Design Exchange (DX), Canada’s Design Museum, opens its playful exhibition “This is Not A Toy,” guest curated by musician and entrepreneur Pharrell Williams, today until May 19, 2014. (If you’ve seen his Miami penthouse on HGTV’s FrontDoor.com, then you know he loves his designer toys.)
The exhibition takes its name from the disclaimer found on packaging for objects that may be called toys, but aren’t meant for play. Ranging in price from just a few dollars to thousands more, these figures are part merchandise, part art. While the creators of these art toys may utilize technical methods of mass production, they do so in a way that produces variation, unique expression and limited edition objects. Instigator and co-curator John Wee Tom and DX associate curator Sara Nickelson, along with Williams, present a tightly-edited presentation of work from over a dozen of the most prolific toy designers and contemporary fine artists in the collectibles category. “This is Not A Toy” transforms DX’s Exhibition Hall into a candy-colored space evoking genuine happiness through exuberant, imaginative works. The exhibition will even feature prized items from Williams’ personal art collection.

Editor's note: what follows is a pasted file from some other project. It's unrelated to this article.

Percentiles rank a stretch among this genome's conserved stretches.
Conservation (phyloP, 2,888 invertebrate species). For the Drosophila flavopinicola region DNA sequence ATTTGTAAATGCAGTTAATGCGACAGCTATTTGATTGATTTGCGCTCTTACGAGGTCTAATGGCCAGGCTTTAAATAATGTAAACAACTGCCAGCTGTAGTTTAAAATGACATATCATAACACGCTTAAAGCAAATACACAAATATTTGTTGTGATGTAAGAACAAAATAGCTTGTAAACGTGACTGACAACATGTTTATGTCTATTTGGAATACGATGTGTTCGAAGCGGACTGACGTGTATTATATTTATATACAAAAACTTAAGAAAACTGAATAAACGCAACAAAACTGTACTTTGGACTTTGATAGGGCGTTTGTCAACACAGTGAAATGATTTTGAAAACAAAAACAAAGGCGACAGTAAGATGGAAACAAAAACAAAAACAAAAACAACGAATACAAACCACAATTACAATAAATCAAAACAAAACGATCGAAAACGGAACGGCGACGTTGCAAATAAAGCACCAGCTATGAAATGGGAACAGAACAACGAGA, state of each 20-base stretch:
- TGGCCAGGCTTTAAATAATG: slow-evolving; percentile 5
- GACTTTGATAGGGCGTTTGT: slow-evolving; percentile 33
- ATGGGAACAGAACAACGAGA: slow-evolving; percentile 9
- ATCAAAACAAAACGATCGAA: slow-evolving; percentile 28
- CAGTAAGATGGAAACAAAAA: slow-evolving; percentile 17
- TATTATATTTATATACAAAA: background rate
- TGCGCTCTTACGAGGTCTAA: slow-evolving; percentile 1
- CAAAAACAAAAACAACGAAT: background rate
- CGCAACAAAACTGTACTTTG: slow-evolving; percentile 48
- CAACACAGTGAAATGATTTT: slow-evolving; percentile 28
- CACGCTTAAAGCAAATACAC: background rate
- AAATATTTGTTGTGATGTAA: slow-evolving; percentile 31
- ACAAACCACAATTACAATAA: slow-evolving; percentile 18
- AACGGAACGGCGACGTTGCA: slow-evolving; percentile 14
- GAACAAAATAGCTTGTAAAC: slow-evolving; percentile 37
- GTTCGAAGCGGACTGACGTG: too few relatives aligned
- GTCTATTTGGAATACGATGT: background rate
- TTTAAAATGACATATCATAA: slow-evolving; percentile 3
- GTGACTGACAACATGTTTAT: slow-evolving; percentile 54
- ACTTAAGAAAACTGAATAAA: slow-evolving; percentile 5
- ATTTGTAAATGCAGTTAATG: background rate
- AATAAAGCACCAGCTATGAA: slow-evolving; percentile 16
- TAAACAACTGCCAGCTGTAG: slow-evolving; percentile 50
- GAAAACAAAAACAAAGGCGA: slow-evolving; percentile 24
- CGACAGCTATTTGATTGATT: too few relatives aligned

With its origins in 80s and 90s graffiti culture, the small release toy is an underground art form that at once represents rebellion and playfulness. At the same time a product of consumer culture and a defensible piece of art, these works both reject and appropriate familiar consumer imagery, and manipulate household names, cartoons and cultural icons. The result is a powerful one, shifting control from brand to artist and finally, to consumer. Some artists manipulate and leverage familiar visual communication as tribute or provocation, while others create their own original forms, characters and worlds to convey their ideas of a more affected existence.